Jun 10 2012
When is Oktoberfest? September 18th-October 3rd. When is the first day of fall? September 23rd. When do the first pumpkin beers hit stores in a hurry to end our already short New England summer? July 28th.
I believe everyone has heard me gripe about the beer industry and its rush to change the seasons so I’ll keep it short this time. Everyone knows that ale companies are in a never ending rush to get the subsequent season started. I venture that a well made beer of any style is enjoyable at any time of year.
My real question here is as follows: Is the fall seasonal ale shortly to be pumpkin ale and no longer Oktoberfest? I suspect that this year we may see as many, if not more, pumpkin beers on the shelves as traditional Oktoberfest styles.
I have read that pumpkin beer originated with the Pilgrims and is a very traditional New England style beer. I suspect that in those days the pumpkin was employed to help fermentables, as malt was less bounteous, whereas today the pumpkin is utilized primarily for flavor and body. Furthermore, those historical brews were surely not loaded with spices and other flavourings as they are now.
As such, I’m forced to declare pumpkin beer a modern invention and yet one more fulfillment of America’s unique and adventurous brewing style. Of course, that statement stems from my pride in American brewing overall and the decidedly American foundation on which this style was built. Having said that, I haven’t quite warmed up to pumpkin beer.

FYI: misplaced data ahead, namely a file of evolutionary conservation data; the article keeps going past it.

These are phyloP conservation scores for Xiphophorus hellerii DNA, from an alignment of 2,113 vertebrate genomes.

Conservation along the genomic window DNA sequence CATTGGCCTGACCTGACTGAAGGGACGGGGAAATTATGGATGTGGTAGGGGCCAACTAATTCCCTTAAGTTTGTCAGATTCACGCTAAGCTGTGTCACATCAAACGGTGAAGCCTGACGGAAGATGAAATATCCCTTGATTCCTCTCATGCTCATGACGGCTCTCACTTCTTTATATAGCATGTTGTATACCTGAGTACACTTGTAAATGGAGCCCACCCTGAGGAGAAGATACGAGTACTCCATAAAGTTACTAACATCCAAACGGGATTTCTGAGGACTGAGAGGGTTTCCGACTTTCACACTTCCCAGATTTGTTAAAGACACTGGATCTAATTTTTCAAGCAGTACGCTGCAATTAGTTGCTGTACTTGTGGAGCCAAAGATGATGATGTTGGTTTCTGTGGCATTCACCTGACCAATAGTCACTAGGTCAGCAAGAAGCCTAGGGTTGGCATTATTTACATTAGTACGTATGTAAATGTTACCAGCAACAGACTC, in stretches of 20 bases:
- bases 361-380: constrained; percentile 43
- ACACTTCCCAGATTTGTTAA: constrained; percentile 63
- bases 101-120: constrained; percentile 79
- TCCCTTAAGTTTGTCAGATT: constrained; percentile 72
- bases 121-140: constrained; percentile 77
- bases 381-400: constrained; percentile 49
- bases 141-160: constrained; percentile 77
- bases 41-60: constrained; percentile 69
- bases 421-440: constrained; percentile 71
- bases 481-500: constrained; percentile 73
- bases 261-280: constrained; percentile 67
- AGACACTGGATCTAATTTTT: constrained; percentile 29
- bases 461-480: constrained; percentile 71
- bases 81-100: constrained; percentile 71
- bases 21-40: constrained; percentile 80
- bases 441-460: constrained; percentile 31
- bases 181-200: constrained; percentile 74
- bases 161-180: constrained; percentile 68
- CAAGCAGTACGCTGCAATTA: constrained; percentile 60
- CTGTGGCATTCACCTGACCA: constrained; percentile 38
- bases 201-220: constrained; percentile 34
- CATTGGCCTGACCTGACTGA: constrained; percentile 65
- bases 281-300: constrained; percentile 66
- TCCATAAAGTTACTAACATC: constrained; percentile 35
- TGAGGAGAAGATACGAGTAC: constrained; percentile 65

I find the ales that utilize pumpkin flavoring and a plethora of spices as if they were bottling a pie to be most unpleasant. The brewers that painstakingly cut entire pumpkins to contribute to the mash appear to offer a lot more in terms of body and rich flavors. Like with any brew, the foundation on which the brew itself is made is imperative. A listless ale with some pumpkin pumped in will show its true colors as a sub-par product. A well built ale made to be great on its own will take full advantage of any additions.
The flavour profile of pumpkin beers hasn’t excited me as much as the idea behind making something original that many folks appear to genuinely enjoy. The fondness for pumpkin brews is spreading madly and the increase in selection over the last few years has been wonderful. It’s getting to the point where pumpkin brews may shortly overshadow my long time favourite seasonal style of Oktoberfest.
Tim Bush found his way to Colonial Spirits, a Harvard liquor store, in 2002. It was beer that brought Tim to Colonial Spirits and ale that permitted him make a considerable contribution to the store. At this point beer is only a tiny part of what Tim does at the store. Nonetheless, he enjoys ale now more than ever. Check out Colonial Spirits’ beer blog for more of Tim’s thoughts on beer.